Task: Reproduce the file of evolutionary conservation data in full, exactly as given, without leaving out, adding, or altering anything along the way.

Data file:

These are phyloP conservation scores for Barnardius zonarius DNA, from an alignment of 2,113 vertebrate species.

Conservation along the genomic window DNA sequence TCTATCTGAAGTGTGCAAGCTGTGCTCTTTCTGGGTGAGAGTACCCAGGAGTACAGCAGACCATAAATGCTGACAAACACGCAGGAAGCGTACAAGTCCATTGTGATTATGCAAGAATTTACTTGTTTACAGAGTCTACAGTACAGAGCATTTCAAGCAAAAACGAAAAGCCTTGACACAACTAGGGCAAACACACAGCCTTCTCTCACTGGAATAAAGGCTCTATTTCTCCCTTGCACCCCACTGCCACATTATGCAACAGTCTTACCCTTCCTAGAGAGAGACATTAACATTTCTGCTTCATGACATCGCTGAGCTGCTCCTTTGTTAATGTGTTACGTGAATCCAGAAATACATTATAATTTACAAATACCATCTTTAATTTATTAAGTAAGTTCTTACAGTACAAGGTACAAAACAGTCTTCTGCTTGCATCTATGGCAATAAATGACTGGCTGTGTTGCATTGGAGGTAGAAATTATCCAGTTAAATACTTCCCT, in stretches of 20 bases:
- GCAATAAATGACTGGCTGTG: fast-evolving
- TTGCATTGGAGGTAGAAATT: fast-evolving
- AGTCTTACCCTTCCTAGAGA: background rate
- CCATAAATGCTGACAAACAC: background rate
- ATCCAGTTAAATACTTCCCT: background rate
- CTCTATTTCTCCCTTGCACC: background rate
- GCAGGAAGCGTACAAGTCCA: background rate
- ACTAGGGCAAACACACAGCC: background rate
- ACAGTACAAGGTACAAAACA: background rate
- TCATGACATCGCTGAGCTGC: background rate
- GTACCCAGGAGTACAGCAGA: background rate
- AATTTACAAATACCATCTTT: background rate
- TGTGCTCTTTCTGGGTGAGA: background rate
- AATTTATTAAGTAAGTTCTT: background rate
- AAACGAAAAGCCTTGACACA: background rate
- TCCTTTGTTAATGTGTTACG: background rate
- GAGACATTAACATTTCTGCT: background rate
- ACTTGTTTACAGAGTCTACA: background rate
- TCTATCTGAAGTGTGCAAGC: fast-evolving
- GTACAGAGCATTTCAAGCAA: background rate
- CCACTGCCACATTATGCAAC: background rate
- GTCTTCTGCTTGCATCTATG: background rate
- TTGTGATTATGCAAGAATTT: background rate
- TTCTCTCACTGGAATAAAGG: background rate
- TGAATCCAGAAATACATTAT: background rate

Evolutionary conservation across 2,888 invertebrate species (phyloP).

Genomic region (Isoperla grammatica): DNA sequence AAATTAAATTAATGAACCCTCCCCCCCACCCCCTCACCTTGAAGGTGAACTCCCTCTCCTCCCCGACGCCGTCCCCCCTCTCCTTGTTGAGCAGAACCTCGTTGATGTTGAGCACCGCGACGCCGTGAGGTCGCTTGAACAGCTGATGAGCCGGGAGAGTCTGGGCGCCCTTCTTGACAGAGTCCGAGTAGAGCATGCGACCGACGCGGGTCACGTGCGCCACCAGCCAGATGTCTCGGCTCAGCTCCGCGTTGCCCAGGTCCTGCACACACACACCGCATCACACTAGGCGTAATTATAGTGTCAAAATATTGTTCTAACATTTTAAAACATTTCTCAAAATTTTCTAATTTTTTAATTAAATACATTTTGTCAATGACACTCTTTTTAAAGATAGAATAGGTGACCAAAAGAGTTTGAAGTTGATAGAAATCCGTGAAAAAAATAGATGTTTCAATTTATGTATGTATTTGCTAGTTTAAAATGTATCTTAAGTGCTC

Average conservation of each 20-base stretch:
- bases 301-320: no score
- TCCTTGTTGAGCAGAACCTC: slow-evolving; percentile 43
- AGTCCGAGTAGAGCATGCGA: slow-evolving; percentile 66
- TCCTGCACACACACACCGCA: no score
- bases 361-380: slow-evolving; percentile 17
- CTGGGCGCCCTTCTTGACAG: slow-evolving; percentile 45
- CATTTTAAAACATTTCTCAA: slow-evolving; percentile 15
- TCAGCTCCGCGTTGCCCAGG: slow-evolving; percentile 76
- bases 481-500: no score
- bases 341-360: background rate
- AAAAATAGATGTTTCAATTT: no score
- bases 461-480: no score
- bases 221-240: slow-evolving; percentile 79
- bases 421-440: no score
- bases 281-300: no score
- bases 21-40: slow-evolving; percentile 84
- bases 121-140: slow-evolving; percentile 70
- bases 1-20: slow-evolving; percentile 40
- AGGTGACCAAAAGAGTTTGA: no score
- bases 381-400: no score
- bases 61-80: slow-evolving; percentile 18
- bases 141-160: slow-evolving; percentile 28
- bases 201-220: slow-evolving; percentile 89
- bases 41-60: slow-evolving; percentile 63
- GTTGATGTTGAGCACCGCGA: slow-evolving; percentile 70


These are phyloP conservation scores for Barnardius zonarius DNA, from an alignment of 2,113 vertebrate species.

Conservation along the genomic window DNA sequence TCTATCTGAAGTGTGCAAGCTGTGCTCTTTCTGGGTGAGAGTACCCAGGAGTACAGCAGACCATAAATGCTGACAAACACGCAGGAAGCGTACAAGTCCATTGTGATTATGCAAGAATTTACTTGTTTACAGAGTCTACAGTACAGAGCATTTCAAGCAAAAACGAAAAGCCTTGACACAACTAGGGCAAACACACAGCCTTCTCTCACTGGAATAAAGGCTCTATTTCTCCCTTGCACCCCACTGCCACATTATGCAACAGTCTTACCCTTCCTAGAGAGAGACATTAACATTTCTGCTTCATGACATCGCTGAGCTGCTCCTTTGTTAATGTGTTACGTGAATCCAGAAATACATTATAATTTACAAATACCATCTTTAATTTATTAAGTAAGTTCTTACAGTACAAGGTACAAAACAGTCTTCTGCTTGCATCTATGGCAATAAATGACTGGCTGTGTTGCATTGGAGGTAGAAATTATCCAGTTAAATACTTCCCT, in stretches of 20 bases:
- GCAATAAATGACTGGCTGTG: fast-evolving
- TTGCATTGGAGGTAGAAATT: fast-evolving
- AGTCTTACCCTTCCTAGAGA: background rate
- CCATAAATGCTGACAAACAC: background rate
- ATCCAGTTAAATACTTCCCT: background rate
- CTCTATTTCTCCCTTGCACC: background rate
- GCAGGAAGCGTACAAGTCCA: background rate
- ACTAGGGCAAACACACAGCC: background rate
- ACAGTACAAGGTACAAAACA: background rate
- TCATGACATCGCTGAGCTGC: background rate
- GTACCCAGGAGTACAGCAGA: background rate
- AATTTACAAATACCATCTTT: background rate
- TGTGCTCTTTCTGGGTGAGA: background rate
- AATTTATTAAGTAAGTTCTT: background rate
- AAACGAAAAGCCTTGACACA: background rate
- TCCTTTGTTAATGTGTTACG: background rate
- GAGACATTAACATTTCTGCT: background rate
- ACTTGTTTACAGAGTCTACA: background rate
- TCTATCTGAAGTGTGCAAGC: fast-evolving
- GTACAGAGCATTTCAAGCAA: background rate
- CCACTGCCACATTATGCAAC: background rate
- GTCTTCTGCTTGCATCTATG: background rate
- TTGTGATTATGCAAGAATTT: background rate
- TTCTCTCACTGGAATAAAGG: background rate
- TGAATCCAGAAATACATTAT: background rate

Evolutionary conservation across 2,888 invertebrate species (phyloP).

Genomic region (Isoperla grammatica): DNA sequence AAATTAAATTAATGAACCCTCCCCCCCACCCCCTCACCTTGAAGGTGAACTCCCTCTCCTCCCCGACGCCGTCCCCCCTCTCCTTGTTGAGCAGAACCTCGTTGATGTTGAGCACCGCGACGCCGTGAGGTCGCTTGAACAGCTGATGAGCCGGGAGAGTCTGGGCGCCCTTCTTGACAGAGTCCGAGTAGAGCATGCGACCGACGCGGGTCACGTGCGCCACCAGCCAGATGTCTCGGCTCAGCTCCGCGTTGCCCAGGTCCTGCACACACACACCGCATCACACTAGGCGTAATTATAGTGTCAAAATATTGTTCTAACATTTTAAAACATTTCTCAAAATTTTCTAATTTTTTAATTAAATACATTTTGTCAATGACACTCTTTTTAAAGATAGAATAGGTGACCAAAAGAGTTTGAAGTTGATAGAAATCCGTGAAAAAAATAGATGTTTCAATTTATGTATGTATTTGCTAGTTTAAAATGTATCTTAAGTGCTC

Average conservation of each 20-base stretch:
- bases 301-320: no score
- TCCTTGTTGAGCAGAACCTC: slow-evolving; percentile 43
- AGTCCGAGTAGAGCATGCGA: slow-evolving; percentile 66
- TCCTGCACACACACACCGCA: no score
- bases 361-380: slow-evolving; percentile 17
- CTGGGCGCCCTTCTTGACAG: slow-evolving; percentile 45
- CATTTTAAAACATTTCTCAA: slow-evolving; percentile 15
- TCAGCTCCGCGTTGCCCAGG: slow-evolving; percentile 76
- bases 481-500: no score
- bases 341-360: background rate
- AAAAATAGATGTTTCAATTT: no score
- bases 461-480: no score
- bases 221-240: slow-evolving; percentile 79
- bases 421-440: no score
- bases 281-300: no score
- bases 21-40: slow-evolving; percentile 84
- bases 121-140: slow-evolving; percentile 70
- bases 1-20: slow-evolving; percentile 40
- AGGTGACCAAAAGAGTTTGA: no score
- bases 381-400: no score
- bases 61-80: slow-evolving; percentile 18
- bases 141-160: slow-evolving; percentile 28
- bases 201-220: slow-evolving; percentile 89
- bases 41-60: slow-evolving; percentile 63
- GTTGATGTTGAGCACCGCGA: slow-evolving; percentile 70